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Second Circuit Says That Overtime Claims Lacking Specificity Fail

by Sutherland Asbill Brennan LLP - Washington Office

August 9, 2013

Previously published on August 9, 2013

On August 5, 2013, the U.S. Court of Appeals for the Second Circuit issued its third opinion since May of this year in Dejesus v. HF management Services, LLC, affirming the dismissal of Fair Labor Standards Act (FLSA) claims that lacked specific allegations of 40 hours of work in a given workweek, in addition to some uncompensated time in excess of 40 hours. The plaintiff in Dejesus sought unpaid overtime compensation by generally alleging that she “worked more than forty hours per week during ‘some or all weeks’ of her employment...in violation of the FLSA,...[and] was not paid at a rate of at least 1.5 times her regular wage for each hour in excess of forty hours.” The plaintiff also alleged that her employer “‘failed to include the commission payments in the calculation of [her] overtime pay.” Finding that the plaintiff failed to adequately plead she was an employee entitled to overtime and she actually worked overtime without compensation, the district court granted the employer’s motion to dismiss.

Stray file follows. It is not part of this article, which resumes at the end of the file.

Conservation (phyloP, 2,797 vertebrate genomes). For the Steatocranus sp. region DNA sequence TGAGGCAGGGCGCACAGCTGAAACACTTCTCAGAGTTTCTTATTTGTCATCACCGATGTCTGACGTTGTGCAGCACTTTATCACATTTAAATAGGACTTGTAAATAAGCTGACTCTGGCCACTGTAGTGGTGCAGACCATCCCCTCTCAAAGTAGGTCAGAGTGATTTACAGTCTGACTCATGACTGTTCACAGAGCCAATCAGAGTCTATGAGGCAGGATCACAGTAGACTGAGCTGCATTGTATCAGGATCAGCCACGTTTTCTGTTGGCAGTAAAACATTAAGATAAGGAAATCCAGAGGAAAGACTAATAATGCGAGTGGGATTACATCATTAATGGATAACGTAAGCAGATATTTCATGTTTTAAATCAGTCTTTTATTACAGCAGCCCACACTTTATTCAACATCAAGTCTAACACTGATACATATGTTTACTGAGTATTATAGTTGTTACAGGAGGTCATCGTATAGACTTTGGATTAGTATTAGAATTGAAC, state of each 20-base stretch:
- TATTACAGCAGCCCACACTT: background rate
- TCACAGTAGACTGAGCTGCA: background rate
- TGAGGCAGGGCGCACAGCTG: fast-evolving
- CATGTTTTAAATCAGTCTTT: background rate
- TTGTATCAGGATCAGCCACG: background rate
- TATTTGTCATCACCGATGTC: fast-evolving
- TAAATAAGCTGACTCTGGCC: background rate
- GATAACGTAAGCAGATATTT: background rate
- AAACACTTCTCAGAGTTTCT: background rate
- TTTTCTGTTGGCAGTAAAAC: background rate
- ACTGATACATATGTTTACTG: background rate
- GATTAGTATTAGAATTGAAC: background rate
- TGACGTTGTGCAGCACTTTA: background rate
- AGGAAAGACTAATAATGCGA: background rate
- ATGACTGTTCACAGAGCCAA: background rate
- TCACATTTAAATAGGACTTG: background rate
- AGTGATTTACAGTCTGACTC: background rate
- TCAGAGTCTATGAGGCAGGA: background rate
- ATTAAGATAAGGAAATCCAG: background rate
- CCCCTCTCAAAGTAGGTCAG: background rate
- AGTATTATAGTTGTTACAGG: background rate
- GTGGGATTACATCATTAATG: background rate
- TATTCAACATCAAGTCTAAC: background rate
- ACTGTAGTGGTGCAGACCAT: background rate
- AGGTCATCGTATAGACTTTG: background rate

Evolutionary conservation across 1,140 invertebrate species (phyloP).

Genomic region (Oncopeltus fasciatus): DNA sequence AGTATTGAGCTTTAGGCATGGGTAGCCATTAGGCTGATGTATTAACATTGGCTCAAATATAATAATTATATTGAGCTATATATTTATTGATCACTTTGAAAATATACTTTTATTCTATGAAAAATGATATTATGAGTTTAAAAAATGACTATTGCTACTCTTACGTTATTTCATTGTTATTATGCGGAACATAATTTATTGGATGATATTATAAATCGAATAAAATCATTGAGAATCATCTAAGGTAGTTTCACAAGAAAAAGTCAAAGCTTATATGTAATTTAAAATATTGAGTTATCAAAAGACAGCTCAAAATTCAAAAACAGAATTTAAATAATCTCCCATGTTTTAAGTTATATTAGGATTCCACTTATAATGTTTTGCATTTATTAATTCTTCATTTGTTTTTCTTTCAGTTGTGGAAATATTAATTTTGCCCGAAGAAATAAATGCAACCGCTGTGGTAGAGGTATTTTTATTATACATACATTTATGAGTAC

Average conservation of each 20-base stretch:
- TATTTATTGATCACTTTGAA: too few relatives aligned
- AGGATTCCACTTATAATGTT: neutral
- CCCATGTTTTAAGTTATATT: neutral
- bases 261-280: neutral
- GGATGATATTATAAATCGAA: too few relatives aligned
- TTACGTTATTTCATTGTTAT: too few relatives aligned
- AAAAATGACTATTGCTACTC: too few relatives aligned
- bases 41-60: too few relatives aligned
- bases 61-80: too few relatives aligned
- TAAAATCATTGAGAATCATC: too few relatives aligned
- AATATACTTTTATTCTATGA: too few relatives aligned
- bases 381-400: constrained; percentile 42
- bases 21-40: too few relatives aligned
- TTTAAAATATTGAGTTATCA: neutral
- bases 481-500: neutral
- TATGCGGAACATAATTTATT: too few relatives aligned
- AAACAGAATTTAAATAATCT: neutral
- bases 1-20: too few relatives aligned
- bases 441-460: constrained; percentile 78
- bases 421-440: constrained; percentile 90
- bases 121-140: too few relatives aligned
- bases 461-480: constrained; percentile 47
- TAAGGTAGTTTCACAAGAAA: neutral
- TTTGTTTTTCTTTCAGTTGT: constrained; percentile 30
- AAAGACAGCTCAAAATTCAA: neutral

The views expressed in this document are solely the views of the author and not Martindale-Hubbell. This document is intended for informational purposes only and is not legal advice or a substitute for consultation with a licensed legal professional in a particular case or circumstance.

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